But as David Harvey has wondered, what place is not filled by a space imbued with a sense of the universally agreed-upon calculations of money and time? Historically, maps created what he called “a new chronological net for human exploration and action.”We often forget the centrality of maps in the modern outlook, for they not only forge a mental construct of traversable, abstract and commodifiable space, but also allow us to determine the time it takes to get from point A to B (and, of course, how long to stay there). Even when we’re not looking at a paper or digital map, cognitive maps easily facilitate the classic time-is-money equation. Are there places that can be experienced beyond this regime? In a way, new communication networks, by compressing time and collapsing distances, only expand notions of abstract space into more areas of life, thereby challenging neither modern space nor time. Or so it seems.

That is the gauntlet thrown for Elsewhere: Mapping. Do networks (or, rather, their flattening into images) become a new level of intrusion that make invisible practices perceivable, and if so, perhaps subsuming more corners of life into that ever-expanding chronological net? Or, on the contrary, might the individual free herself from the oppression of maps by visualizing new cartographies of sociability and of identity, maybe even by creating new “true” places (if only at times virtual ones)? Designers in multiple disciplines, as the introductory essay suggests, are in a position to bridge the digital and the physical by mapping creatively. For better or worse, that is the power that they have, though not always aware of it.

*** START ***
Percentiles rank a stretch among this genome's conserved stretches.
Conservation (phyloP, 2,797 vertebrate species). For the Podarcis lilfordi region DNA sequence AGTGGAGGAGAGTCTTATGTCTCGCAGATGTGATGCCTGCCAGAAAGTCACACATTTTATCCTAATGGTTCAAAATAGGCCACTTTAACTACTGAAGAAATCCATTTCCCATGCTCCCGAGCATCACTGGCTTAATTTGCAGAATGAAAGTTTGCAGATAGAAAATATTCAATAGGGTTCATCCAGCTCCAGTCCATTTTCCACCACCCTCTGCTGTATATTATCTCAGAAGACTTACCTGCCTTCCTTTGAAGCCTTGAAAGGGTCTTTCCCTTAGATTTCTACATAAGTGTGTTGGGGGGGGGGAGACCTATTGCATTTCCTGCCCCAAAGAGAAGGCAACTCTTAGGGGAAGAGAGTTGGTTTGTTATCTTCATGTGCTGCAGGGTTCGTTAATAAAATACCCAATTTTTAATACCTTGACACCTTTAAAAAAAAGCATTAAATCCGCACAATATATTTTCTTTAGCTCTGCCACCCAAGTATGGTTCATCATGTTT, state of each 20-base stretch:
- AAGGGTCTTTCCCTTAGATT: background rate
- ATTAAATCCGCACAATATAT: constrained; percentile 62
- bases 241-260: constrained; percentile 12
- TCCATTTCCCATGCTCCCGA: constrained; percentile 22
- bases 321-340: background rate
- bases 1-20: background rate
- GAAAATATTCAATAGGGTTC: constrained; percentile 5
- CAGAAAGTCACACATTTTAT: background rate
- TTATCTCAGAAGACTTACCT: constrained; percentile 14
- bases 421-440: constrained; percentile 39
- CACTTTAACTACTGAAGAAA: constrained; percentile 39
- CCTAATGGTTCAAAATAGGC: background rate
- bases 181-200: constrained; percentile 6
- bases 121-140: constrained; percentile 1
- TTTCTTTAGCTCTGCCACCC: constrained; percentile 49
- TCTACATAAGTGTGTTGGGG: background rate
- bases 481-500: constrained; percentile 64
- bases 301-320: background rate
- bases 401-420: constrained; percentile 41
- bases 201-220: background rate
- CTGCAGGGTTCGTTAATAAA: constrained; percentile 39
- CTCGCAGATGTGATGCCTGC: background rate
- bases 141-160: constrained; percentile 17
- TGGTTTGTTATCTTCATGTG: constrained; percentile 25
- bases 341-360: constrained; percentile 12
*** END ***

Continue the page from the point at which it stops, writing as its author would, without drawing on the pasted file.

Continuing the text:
In order to show how the contributors approached these problems, the editors divided their three-ring circus into four sections. The sections move from the theoretical— “Mapping Networks” in a sense lays the foundation of the network trope—to a final section called “Mapping Mapping,” which leans more on the empirically whacky, surreal attempts to subvert dominant modes of cartography. Here, the explosive, confetti-like paintings of geometric complexity by Julie Mehretu stand out as a salvo for imaginative cartography over the rational-informatic alternative.

“Mapping Networks” highlights the work of Bureau d’études, a Paris art collaborative that uses graphic design to expose the networks of business and government power. Deftly employing logotypes, dashed lines and a slick, commercial visual vocabulary, they attempt to create an image of flows that might indicate the connections between, for instance, the French state, Daimler Chrysler and Disney.

Bureau d’études notwithstanding, one of Elsewhere: Mapping’s best essays debunks this graphic sex appeal of some maps. J.J. King, whose research as a Fellow at the Design Institute served in part as a basis for this book, argues that, “These maps are highly complex and detailed but ultimately reveal the impossibility of making visible contemporary institutional relationships in a traditional cartographic form.” Referring to another so-called “knowledge map” of power connections (the famous “They rule” by Josh On and the Future Farmers), King asks, “How much closer does it bring us to understanding the power structure of contemporary capitalism than the statement that a few men sit on many boards?” He’s correct, and his essay was one of the few places where the new mapping gets its proper critical grilling.